Equatorial Guinea takes France mansion row back to UN court

Spread This News


Equatorial Guinea has reopened a bitter battle with France at the UN’s top court over a confiscated Paris mansion and other assets, the International Court of Justice said.

France’s top appeals court in 2021 upheld the conviction of the West African nation’s Vice President Teodorin Obiang and the confiscation of luxury properties allegedly accumulated with illegally obtained funds.

One of the seized properties is a swanky building on the upscale Avenue Foch in Paris, which the ICJ had ruled in 2020 was not a diplomatic property and therefore eligible to be confiscated by France.

But Equatorial Guinea has now lodged a new case at the ICJ alleging the “crime of misappropriation of public funds” by France, the Hague-based court said late Friday.

The oil-rich but poverty-stricken nation asked the UN judges to block the sale by France of the mansion, which boasts a cinema, hammam and marble and gold water taps and has an estimated value of more than 100 million euros.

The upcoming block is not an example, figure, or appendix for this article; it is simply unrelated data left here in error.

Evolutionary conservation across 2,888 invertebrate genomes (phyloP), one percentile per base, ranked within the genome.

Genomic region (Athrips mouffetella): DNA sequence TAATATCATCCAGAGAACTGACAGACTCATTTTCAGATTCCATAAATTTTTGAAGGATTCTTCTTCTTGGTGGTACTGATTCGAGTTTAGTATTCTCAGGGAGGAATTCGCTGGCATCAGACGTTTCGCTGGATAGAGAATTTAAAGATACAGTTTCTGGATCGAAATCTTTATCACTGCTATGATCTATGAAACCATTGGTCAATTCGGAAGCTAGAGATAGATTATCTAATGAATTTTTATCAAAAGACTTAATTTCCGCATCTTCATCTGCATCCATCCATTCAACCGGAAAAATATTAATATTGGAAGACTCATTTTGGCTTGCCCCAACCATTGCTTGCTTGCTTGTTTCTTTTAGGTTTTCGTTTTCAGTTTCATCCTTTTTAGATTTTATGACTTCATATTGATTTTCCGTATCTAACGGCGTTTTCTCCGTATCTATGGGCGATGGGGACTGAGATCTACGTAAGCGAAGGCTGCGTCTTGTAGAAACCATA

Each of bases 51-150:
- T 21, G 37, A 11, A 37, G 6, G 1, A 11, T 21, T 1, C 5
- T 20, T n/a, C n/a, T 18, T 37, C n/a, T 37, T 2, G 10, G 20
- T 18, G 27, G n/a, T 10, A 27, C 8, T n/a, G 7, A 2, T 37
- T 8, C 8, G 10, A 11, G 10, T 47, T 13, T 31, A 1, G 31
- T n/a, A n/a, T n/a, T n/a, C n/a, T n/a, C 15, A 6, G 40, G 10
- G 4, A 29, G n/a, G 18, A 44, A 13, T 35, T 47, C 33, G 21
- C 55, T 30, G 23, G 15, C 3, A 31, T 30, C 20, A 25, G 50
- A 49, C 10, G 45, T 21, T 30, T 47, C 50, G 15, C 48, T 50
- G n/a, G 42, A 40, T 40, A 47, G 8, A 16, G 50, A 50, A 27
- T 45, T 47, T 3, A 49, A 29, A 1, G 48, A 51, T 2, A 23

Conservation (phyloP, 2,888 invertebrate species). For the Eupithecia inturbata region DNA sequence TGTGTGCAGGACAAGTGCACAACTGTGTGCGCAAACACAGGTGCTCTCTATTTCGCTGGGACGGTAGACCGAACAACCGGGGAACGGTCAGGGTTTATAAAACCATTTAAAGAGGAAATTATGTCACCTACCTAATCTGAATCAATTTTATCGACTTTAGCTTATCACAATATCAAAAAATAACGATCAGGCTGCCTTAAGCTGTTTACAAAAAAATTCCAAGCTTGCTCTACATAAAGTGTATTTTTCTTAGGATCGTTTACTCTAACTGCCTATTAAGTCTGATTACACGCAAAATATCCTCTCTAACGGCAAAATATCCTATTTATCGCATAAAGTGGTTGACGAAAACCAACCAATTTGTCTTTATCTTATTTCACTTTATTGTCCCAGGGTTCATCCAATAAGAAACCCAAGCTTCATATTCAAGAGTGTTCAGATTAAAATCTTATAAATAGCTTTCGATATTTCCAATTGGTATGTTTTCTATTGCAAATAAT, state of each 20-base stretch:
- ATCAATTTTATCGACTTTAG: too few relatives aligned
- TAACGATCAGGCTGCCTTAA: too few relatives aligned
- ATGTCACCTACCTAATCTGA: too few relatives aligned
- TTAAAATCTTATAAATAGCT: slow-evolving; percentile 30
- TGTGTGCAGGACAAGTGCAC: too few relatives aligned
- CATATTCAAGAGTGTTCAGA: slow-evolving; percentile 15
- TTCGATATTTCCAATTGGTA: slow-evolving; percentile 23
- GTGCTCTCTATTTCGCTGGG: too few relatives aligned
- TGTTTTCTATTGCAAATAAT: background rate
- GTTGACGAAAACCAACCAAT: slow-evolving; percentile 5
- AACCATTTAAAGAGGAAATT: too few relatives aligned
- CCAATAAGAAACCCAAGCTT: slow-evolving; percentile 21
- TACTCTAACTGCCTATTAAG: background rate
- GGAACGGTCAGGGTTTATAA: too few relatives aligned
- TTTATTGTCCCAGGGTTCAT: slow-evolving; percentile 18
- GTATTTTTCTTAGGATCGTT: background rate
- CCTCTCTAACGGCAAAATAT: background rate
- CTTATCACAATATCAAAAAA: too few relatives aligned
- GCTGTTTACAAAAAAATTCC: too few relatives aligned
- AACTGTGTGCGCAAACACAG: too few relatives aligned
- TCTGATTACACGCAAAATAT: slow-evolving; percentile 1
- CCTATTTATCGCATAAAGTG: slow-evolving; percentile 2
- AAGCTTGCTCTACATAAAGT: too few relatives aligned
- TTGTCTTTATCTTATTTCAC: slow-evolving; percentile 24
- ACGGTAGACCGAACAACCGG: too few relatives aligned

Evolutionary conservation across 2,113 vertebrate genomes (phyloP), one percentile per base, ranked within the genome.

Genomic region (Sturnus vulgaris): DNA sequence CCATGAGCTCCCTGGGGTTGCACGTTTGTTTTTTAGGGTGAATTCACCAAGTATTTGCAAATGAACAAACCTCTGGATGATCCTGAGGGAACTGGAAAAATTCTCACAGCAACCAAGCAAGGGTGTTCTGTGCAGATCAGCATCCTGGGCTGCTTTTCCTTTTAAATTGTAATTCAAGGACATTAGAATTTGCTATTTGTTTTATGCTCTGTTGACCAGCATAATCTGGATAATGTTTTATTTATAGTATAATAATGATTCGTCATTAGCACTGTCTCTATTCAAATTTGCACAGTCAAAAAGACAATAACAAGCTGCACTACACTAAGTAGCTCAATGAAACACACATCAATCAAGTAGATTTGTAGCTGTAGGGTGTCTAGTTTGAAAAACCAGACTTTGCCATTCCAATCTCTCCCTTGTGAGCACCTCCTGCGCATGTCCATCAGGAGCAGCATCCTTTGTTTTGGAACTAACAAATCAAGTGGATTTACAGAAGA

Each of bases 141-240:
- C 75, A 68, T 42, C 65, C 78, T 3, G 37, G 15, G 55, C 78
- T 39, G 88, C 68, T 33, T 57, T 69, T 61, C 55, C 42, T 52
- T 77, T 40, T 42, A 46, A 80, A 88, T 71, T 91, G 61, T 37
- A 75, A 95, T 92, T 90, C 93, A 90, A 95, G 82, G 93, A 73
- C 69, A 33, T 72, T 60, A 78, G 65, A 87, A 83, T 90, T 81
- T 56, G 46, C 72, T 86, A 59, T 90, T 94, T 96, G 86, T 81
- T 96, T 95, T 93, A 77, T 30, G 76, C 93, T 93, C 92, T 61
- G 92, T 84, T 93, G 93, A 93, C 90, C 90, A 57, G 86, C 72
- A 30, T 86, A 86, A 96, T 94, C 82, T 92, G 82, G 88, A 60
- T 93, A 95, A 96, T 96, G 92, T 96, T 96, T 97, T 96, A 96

The request was made under a UN anti-corruption convention which Equatorial Guinea said France had breached, the ICJ said.

READ | Equatorial Guinea leader’s son fined 30mn euros in French embezzlement trial

A new French law introduced in 2021 means assets seized in foreign corruption cases, like the mansion, can be redistributed to the people of the countries concerned.

French judges last year rejected the appeal by Teodorin Obiang, the son of President Teodoro Obiang, against a suspended prison sentence, 30 million euro ($30 million) fine and the confiscation of all assets seized in the investigation.

The mansion was at the centre of an earlier case filed by Equatorial Guinea in 2016 at the ICJ, which rules on disputes between UN member states.

Equatorial Guinea argued the building served as the country’s embassy in France and that France had broken the Vienna Convention, which safeguards diplomats from interference by host countries.

But the UN court sided with France which said the building was merely Teodorin Obiang’s residence with no diplomatic purpose.

The ICJ upheld France’s objections that Equatorial Guinea had only tried to designate it as such after the investigation began into Obiang, and that the country already had an embassy in Paris.

The case against Obiang, whose father has ruled the country since 1979, was the most advanced of several opened in France against mainly African elites over ill-gotten assets.